Why C# you ask?

C Sharp seal on my pot

C# seal impressed on soft clay before it's fired

This photo is a close up of the ” C# ” I stamp into all my pots.  This one happens to be on a drinking cup.

Why C#?  (pronounced C Sharp) My first name is Cameron so that’s the C.  My last name is Sharp and in written music the ” # ” symbol means sharp. Whatever note has this symbol is played a half step up.  I’m a musician and C# has been a nickname for a while among friends and other potters.  I love to write songs and for some reason often write in the key of C#, which sonically is the same as D flat.  I play guitar and love tuning it in Drop D, or what me and my band mates used to call drop D and a half, which simply means that we tuned our instruments down a half step on all the strings and then when we switch to drop D it ends up being D flat.  Or C#.  So the strings are tuned from the lowest to the highest as D flat, A flat, D flat, G flat, B flat, E flat.

Along with some other tools, I made my stamp before I ever threw a pot.  I knew I wanted one and did not like the look of names just scratched into clay.  I had some Makore hardwood scraps from a cd corner cabinet I had made years before and thought it might be longer lasting than if I made a seal out of clay.   Having been a woodworker for many years my medium at that time was wood, and even though I had not done much carving, I thought I would give it a go.  I made 2 or 3 and this one turned out the best.

Making them from clay is great because you can make them quickly and keep making them as they wear out.  The clay is much easier to carve than wood.  Simon Leach has some great videos on making seals you can check out on YouTube.  I haven’t made any seals in clay yet but I would like to make some that say the name of my town or the country I live in or even the year.  If for no other reason it would help me remember what was made when and where and help me follow my progress.  We are casually considering new places to live and I would like to mark the pots made here differently than the ones that will be made in the new place.

I like the way my stamp came out so much I was thinking of ways to recreate it in clay.  I could use the wooden seal to make a mark in some soft porcelain clay, let it harden, even bisque fire it, and then use that as a mold to make another stamp.  It would pick up the image in reverse and might just work.  I’ll try it and write another post about it in the future.

Thanks for stopping by.

C#

More encounters with my new favorite tool, the sawzall blade

The surface of this cup was scratched with a sawzall blade. The background in this photo reminds me of a sunset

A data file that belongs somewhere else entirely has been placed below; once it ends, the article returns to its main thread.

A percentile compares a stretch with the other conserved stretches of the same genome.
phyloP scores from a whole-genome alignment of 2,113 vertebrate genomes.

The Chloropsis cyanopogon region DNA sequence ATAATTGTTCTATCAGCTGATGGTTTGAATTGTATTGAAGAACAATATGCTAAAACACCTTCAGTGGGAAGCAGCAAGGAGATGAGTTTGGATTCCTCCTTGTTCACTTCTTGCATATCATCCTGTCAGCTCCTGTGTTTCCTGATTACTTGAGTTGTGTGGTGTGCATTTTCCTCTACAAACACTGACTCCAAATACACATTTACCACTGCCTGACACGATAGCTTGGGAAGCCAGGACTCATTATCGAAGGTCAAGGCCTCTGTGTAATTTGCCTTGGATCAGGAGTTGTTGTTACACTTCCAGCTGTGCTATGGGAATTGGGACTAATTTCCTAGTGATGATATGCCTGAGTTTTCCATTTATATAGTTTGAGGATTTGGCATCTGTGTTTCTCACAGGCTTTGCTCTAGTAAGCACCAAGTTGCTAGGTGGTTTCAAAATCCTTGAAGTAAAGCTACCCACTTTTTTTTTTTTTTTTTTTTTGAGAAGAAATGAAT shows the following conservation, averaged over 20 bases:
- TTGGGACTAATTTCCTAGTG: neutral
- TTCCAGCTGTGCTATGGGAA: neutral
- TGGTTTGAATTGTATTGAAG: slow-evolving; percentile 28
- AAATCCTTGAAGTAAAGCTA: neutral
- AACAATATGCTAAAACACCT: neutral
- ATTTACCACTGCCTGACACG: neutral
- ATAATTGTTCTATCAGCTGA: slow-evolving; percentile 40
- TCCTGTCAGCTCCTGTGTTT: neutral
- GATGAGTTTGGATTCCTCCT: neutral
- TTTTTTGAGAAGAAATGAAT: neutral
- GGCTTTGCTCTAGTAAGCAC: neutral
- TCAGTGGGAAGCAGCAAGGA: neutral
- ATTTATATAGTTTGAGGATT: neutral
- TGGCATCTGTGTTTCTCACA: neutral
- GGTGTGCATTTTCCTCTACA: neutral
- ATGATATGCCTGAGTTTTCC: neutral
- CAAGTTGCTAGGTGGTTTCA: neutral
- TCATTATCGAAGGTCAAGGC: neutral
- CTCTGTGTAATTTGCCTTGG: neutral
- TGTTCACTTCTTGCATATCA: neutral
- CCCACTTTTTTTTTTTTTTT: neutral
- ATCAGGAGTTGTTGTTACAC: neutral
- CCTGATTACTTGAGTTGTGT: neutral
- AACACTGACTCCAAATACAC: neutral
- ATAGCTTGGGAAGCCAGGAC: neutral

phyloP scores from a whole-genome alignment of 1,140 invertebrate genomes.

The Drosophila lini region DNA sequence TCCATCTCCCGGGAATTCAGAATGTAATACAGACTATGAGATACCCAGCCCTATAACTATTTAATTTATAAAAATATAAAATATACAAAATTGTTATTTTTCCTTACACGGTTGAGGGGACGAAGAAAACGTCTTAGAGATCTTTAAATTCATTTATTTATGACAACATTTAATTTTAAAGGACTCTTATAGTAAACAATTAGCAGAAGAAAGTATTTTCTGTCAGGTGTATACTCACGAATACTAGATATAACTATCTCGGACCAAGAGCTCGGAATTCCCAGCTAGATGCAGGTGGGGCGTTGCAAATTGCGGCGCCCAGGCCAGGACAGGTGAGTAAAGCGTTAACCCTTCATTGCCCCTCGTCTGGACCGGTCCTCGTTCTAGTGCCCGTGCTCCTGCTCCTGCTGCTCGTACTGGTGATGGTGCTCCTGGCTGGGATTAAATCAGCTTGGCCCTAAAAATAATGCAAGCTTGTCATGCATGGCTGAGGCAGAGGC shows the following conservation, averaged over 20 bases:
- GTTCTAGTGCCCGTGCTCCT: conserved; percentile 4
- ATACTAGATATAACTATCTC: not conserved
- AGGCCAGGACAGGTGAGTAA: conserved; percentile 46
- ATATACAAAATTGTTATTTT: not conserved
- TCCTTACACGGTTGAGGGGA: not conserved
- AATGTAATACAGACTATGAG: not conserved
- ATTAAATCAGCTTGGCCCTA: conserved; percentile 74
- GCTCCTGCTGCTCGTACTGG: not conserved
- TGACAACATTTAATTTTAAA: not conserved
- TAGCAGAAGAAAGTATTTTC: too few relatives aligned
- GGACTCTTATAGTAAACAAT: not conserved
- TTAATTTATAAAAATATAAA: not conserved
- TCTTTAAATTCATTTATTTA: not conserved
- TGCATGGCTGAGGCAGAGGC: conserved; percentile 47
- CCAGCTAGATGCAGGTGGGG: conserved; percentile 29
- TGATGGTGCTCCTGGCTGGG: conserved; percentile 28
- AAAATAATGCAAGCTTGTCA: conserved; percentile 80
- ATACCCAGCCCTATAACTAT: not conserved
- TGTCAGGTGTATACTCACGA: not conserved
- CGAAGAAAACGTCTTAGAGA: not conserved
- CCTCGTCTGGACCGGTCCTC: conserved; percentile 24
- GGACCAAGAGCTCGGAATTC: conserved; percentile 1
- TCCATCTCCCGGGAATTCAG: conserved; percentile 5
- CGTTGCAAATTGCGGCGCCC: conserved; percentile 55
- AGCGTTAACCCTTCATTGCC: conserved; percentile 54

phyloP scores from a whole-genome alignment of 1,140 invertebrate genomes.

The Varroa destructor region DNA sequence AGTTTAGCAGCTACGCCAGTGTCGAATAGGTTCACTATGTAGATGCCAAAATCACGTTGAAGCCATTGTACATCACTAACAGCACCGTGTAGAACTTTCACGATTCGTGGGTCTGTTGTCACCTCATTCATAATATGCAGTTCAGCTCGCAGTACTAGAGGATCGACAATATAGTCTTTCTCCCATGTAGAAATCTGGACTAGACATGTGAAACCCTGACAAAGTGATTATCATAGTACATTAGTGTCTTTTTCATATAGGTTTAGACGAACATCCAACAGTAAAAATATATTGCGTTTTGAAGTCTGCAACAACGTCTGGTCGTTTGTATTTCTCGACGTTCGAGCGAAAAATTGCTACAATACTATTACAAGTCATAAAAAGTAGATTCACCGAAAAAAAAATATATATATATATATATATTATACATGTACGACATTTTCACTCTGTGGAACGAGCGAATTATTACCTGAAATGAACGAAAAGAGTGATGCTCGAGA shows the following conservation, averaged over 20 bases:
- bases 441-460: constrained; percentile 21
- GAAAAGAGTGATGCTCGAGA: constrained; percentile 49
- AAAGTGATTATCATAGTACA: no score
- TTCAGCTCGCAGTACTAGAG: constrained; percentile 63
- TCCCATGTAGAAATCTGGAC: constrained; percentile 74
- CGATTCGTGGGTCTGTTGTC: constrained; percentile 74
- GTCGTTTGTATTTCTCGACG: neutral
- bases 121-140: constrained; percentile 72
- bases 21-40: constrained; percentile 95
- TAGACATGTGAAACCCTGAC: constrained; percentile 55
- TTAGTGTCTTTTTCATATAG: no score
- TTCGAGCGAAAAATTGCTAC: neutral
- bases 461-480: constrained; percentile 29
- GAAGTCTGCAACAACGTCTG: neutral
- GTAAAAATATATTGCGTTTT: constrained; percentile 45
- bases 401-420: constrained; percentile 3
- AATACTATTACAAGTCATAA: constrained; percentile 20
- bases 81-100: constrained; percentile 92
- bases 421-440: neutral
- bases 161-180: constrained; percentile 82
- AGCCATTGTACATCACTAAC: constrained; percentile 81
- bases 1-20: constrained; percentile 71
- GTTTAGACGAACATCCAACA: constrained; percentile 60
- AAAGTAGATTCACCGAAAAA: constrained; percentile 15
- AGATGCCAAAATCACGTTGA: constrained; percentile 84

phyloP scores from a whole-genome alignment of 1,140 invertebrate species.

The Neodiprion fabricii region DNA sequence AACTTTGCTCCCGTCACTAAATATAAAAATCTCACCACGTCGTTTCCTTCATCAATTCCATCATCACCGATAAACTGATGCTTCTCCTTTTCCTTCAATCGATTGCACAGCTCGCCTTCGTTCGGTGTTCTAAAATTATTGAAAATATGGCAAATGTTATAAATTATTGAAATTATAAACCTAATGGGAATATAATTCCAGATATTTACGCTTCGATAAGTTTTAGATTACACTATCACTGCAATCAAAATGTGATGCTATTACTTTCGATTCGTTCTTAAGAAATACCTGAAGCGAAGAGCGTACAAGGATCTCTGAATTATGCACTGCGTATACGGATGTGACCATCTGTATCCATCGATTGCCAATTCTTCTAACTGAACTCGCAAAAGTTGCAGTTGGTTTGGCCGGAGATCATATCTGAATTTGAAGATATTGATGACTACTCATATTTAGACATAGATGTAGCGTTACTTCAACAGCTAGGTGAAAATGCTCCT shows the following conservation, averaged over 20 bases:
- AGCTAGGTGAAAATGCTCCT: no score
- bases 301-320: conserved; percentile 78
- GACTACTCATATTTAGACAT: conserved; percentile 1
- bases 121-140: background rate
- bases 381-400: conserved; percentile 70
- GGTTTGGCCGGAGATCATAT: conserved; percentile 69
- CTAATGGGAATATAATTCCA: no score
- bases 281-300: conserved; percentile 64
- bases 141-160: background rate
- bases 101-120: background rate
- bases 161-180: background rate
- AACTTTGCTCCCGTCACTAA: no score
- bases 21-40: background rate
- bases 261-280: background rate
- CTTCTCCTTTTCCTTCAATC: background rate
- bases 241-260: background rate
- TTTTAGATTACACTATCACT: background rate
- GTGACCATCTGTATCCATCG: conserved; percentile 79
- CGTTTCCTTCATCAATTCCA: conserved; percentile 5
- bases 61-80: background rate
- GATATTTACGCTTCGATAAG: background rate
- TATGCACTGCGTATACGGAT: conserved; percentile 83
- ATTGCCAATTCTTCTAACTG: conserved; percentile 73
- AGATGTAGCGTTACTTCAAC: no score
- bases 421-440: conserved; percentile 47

Ajira snapped some photos last night of pots I decorated with  the sawzall blade. It was fun to experiment with the light and background.  Check out more of her photography at ajiradarchphotography.com

drinking cup scratched with sawzall blade

drinking cup scratched with sawzall blade next to my son's wellies

When I made these marks, I held the pot on my lap with a hand on the inside for support and with a firm grip on my tool pushed the blade down and at the same time slid it sideways towards me.  This made the sweeping marks.  On others I used it to make a straighter mark more like combing.  Some I did from both directions.  It was fun exploring what could happen.

a simple design scratched in with a sawzall blade

a simple design scratched in with a sawzall blade

Thanks for looking.

C#

Up all night with my new favorite tool

Sawzall blade tool

My new favorite tool - the used sawzall blade

Scratches made with sawzall blade

Scratches made with the sawzall blade

I found this journal entry from a while ago in February when I stayed up all night playing with clay…

I did a lot last night from 9 pm until dawn when I heard our neighbor’s rooster crow.  I pulled handles for jugs and mugs.  I made a 2 pound bowl.  I kneaded loads and loads of clay.  I trimmed 6 cups and 3 made it 3 did not.  I think my tools were dull so I must sharpen them before trimming next time.  I had 6 balls at 1.75 pounds of some really stinky clay which I threw into shapes that did not make it.  It did not hold up very well during throwing. The other clay I got from John at the Clay Studio seems denser and better to work with, plus it does not smell like a sewer or cow dung.   It’s good practice finding out how hard to push and how far I could go and especially how far is too far.  It’s also good practice letting go and not being tied to the outcome.

I trimmed the lid I made the other day but it was too soft and did not make it.  So, I made a new lid in a different style which will be easier to trim when the time comes and a real improvement in form over the last one.

I used my sawz-all blades to decorate some texture into the 2 jugs and the mugs. I found a way to make a mark by dragging it 90 degrees and sliding it a little left or right at the same time which makes a progressively longer mark.  The sawzall blade is my new favorite tool.  I love the result of the mark left when I just go for it without any hesitation, nice and fluid.  Confident.

Finally I put a bold and thick handle on the jugs.  One of the jugs was still soft at the belly but not the rim.  The rim provided good attachment but the belly caved in a little which made the join look sloppy and contrived.  I tried to save it but it kept getting worse and worse so I let it go. I will make more.  The jugs were 3.5 pounds of clay and could have been a little bigger and less thick in the base.  I was unhappy with the shape of the big bowl I made the other day so I let that go as well by cutting off the rim and creating a whole new design.  I like what it has become as a result.  I figure it is like learning guitar.  Slowly and correct will be the better path in the long run.

My hands and wrists are sore today and my lower back is aching.  I imagine I will get stronger as I practice and it will help heal my wrists.  As long as I am mindful of how far I am pushing myself it will be ok.  I do believe it is about technique and skill and not about physical strength.  Centering large amounts of clay can be physical but it can also teach me patience.

I’ve been resting for hours and I really want to go out there and check my clay.  I think throwing more often for less time is better than one marathon session.  However, during this middle of the night adventure time drifted away from my awareness.  I was doing my thing totally immersed in the task at hand, learning and loving it with passion and momentum, when all of a sudden I heard the rooster crow, and thought, it must be time for a nice little cuppa.